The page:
[This one took me a while to conceptualize - and I'm still not certain that I understand it. This sounds too much like a scene from a Road Runner cartoon with the squirrel's body rising up on ankle-springs. How does having your feet facing in the opposite direction from your body make it possible to move any faster? And when you go forward are your really going backward?]

"A squirrel will flick its tail from side to side to distract a predator. When caught by a predator, the tail will actually break off, allowing the squirrel a chance to escape. This defense mechanism is also seen in lizards."
[Apparently the sight of a swishing bushy tail is quite mesmerizing to some of those who would prey on squirrels. Like the immediately above escape tactic I have never witnessed any voluntary (or involuntary) squirrel tail severing - nor have I found any evidence of it in my yard. I am assuming of course that the duped predator would be too embarrassed to keep their culinarily useless trophy and would just leave it behind.]

All of these squirrel stratagems however pale in comparison to the gift of self-invisibility. It's an ability that a lot of us would like to have - at least once in a while. For a while I thought that I did. After all I can still ego-Google my name and come up empty. But there is apparently a backdoor method of tracking me down.

I probably should begin some twisting exercises to make my ankles more flexible. You never know when I might need to be able to literally spin on my heels and move rapidly to another out-of-sight location.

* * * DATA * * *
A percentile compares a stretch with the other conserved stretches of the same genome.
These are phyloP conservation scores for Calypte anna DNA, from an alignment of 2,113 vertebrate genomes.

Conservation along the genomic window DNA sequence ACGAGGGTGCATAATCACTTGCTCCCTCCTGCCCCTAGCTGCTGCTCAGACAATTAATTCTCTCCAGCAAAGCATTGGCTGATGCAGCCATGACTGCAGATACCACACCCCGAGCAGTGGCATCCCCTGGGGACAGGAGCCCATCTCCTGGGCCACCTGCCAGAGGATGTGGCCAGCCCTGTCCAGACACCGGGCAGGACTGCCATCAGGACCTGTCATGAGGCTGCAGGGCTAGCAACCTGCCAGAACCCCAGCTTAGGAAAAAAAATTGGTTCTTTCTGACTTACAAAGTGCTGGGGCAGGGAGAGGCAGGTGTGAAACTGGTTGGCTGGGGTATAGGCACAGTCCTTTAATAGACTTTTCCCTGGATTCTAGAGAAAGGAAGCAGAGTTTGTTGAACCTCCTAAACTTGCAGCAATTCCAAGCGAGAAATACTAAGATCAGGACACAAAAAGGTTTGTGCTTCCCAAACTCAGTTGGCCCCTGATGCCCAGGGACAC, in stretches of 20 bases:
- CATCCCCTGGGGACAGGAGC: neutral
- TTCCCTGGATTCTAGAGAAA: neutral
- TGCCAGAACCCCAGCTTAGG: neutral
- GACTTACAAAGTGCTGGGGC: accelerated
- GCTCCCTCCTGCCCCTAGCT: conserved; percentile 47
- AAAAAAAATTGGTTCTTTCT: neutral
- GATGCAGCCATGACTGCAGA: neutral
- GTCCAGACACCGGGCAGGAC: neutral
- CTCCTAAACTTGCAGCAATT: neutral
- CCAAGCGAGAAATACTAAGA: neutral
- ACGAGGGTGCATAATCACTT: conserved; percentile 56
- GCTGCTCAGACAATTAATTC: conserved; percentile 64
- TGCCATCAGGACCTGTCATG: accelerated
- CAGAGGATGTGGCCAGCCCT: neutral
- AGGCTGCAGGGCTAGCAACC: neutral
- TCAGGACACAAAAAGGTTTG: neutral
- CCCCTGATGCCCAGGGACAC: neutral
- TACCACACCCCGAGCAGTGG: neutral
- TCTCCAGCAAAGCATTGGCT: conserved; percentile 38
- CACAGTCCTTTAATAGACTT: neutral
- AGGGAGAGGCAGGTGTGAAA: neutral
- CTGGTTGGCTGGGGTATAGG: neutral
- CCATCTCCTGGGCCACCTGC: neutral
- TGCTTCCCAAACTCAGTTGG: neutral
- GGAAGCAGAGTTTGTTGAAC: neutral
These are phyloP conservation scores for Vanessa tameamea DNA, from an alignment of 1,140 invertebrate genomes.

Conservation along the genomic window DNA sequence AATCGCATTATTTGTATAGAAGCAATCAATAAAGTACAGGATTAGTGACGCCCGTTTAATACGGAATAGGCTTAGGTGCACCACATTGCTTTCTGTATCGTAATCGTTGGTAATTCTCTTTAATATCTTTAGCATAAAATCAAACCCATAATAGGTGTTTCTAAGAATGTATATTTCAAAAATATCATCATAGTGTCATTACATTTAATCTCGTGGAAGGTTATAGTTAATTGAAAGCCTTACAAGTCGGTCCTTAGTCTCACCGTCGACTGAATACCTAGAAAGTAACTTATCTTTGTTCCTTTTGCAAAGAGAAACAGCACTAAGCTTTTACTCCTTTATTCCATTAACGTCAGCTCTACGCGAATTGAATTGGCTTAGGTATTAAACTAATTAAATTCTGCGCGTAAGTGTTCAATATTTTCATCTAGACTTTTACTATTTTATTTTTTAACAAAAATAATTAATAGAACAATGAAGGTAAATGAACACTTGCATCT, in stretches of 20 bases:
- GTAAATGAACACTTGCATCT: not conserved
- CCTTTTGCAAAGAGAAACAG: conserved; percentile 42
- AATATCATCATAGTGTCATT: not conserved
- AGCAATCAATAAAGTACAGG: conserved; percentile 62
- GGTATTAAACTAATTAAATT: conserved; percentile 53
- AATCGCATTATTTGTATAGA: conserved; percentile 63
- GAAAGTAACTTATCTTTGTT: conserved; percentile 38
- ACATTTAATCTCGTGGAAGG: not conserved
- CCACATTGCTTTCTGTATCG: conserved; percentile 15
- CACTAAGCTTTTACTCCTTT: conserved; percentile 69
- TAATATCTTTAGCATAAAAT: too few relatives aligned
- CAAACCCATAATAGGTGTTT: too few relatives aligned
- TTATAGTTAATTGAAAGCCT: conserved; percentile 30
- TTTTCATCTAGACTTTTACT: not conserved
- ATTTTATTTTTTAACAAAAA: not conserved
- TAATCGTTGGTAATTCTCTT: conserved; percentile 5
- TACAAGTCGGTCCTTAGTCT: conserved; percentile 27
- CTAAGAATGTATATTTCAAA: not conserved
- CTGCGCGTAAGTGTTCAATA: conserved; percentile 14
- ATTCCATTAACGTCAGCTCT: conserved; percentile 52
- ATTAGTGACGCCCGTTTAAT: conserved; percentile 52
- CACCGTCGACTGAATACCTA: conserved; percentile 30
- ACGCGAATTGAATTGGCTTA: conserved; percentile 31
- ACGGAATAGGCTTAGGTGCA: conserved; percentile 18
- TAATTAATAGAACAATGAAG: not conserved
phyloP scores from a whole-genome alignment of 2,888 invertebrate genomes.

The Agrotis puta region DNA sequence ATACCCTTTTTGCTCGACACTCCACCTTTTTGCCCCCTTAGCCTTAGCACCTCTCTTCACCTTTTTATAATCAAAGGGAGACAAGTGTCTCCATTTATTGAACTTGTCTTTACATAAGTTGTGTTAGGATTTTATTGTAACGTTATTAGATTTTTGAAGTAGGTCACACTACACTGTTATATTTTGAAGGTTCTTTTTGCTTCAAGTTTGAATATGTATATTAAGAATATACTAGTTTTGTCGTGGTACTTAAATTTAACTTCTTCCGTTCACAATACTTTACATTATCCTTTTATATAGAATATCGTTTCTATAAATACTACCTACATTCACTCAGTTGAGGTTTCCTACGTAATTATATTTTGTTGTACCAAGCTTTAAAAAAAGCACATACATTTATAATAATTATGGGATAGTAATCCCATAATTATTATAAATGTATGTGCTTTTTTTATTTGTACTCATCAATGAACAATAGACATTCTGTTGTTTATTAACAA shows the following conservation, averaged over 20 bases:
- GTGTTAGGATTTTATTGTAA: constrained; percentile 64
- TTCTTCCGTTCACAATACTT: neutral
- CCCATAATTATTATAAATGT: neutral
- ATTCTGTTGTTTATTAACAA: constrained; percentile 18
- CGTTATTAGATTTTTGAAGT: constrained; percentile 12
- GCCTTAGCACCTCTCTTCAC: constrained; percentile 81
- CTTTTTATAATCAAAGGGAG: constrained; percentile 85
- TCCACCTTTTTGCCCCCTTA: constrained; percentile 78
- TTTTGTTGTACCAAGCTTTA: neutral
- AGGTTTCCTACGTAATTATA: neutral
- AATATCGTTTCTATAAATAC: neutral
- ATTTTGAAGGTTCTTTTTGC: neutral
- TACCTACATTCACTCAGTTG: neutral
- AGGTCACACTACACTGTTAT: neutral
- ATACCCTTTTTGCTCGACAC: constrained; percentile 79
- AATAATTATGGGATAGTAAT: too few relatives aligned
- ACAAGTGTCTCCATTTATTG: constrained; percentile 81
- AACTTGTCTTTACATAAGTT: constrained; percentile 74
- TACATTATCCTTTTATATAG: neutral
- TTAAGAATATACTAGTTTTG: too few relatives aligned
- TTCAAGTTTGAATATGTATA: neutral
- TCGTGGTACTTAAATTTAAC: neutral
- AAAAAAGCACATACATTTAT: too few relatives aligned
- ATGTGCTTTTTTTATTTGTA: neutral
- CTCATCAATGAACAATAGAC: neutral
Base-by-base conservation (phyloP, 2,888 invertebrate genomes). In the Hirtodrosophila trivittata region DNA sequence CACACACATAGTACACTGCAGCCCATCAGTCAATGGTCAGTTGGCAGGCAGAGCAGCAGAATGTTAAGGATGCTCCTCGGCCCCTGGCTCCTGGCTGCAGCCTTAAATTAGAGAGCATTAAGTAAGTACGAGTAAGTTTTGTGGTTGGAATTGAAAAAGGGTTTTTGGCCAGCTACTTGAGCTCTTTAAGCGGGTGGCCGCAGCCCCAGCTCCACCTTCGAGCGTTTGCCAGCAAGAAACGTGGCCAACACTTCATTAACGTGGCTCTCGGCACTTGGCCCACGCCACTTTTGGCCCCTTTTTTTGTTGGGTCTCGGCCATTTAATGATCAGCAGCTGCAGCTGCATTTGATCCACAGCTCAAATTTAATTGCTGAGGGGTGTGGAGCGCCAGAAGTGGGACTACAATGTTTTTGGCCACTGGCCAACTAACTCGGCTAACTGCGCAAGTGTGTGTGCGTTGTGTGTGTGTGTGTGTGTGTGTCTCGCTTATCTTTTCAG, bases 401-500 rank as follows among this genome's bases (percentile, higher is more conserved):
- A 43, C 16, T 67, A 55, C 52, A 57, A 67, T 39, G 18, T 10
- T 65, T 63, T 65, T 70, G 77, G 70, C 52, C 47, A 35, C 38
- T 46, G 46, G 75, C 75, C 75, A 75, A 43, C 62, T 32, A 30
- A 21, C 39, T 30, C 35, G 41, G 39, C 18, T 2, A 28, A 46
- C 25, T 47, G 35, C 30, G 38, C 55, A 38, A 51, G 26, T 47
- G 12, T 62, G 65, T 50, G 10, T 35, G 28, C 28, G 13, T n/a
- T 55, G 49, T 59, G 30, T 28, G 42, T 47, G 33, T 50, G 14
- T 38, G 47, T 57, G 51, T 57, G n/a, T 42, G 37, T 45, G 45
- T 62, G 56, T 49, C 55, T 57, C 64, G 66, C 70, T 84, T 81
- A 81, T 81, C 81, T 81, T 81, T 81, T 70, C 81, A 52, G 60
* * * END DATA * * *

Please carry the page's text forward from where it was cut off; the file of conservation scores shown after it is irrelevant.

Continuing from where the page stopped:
Thursday, May 08, 2008

One That Does Not Wither

Every garden has the history of itself within it.

It is, at all times, the sum total of the peat moss, compost, topsoil, cow manure, fertilizer, and sweat with which the gardener has laboriously changed the clods of hard, red clay into a bed of dark brown fertility that sifts softly through his bare, dirt-lined hands.

It is also the latest generation of earthworms - few in number in the early days of the hardened earth but now appearing in multiples-per-shovelful, made momentarily motionless by the upturning of their home then slithering swiftly in search of new soil samples with which to nourish themselves and their surroundings.

And it is all those uninvited former residents whose descendents voluntarily appear in unexpected and sometimes totally unwanted locations year after year after year.

Some of these interlopers are weeds of the classic definition, "a wild plant growing where it is not wanted and in competition with cultivated plants". These unwelcome weasel-inners are, of course, forcibly removed on sight and consigned to the Ninth Circle of Horticultural Hell, a.k.a the bottom of the large green town-supplied trash collection barrel. Others however are not that easily dismissed.

Tomatoes for example. Here is a portion of the dialog on "volunteer tomatoes" from "answers/".

"I feel bad for I am pulling these as weeds. what do you think? out of garden space. (Oreo)

"For some reason I also feel bad and a little curious about weeding volunteer plants. Since most tomatoes are hybrids they don't grow 'true' from seed, but that's the fun, to see what the new tomato will look like after the plant is open pollinated. I've had normal looking tomatoes m
ost of the time but one year I had one that produced ribbed fruit like little red pumpkins. If you can find the room, save one for fun. (RScott)

"If there is little room, they won't grow well. Rip them out. (sncmom20)

"I usually leave the volunteer tomatoes. My regular tomatoes are caged to 1) support them, and 2) protect them from critters. I view the volunteers as a bonus if they survive, and it gives the critters (squirrels, rabbits, cats) something to get to so that they don't go after my 'good' plants. But, if you don't want them, and are concerned about the space in your garden, then pull them. Technically, a weed is just an unwanted plant. (B.B)"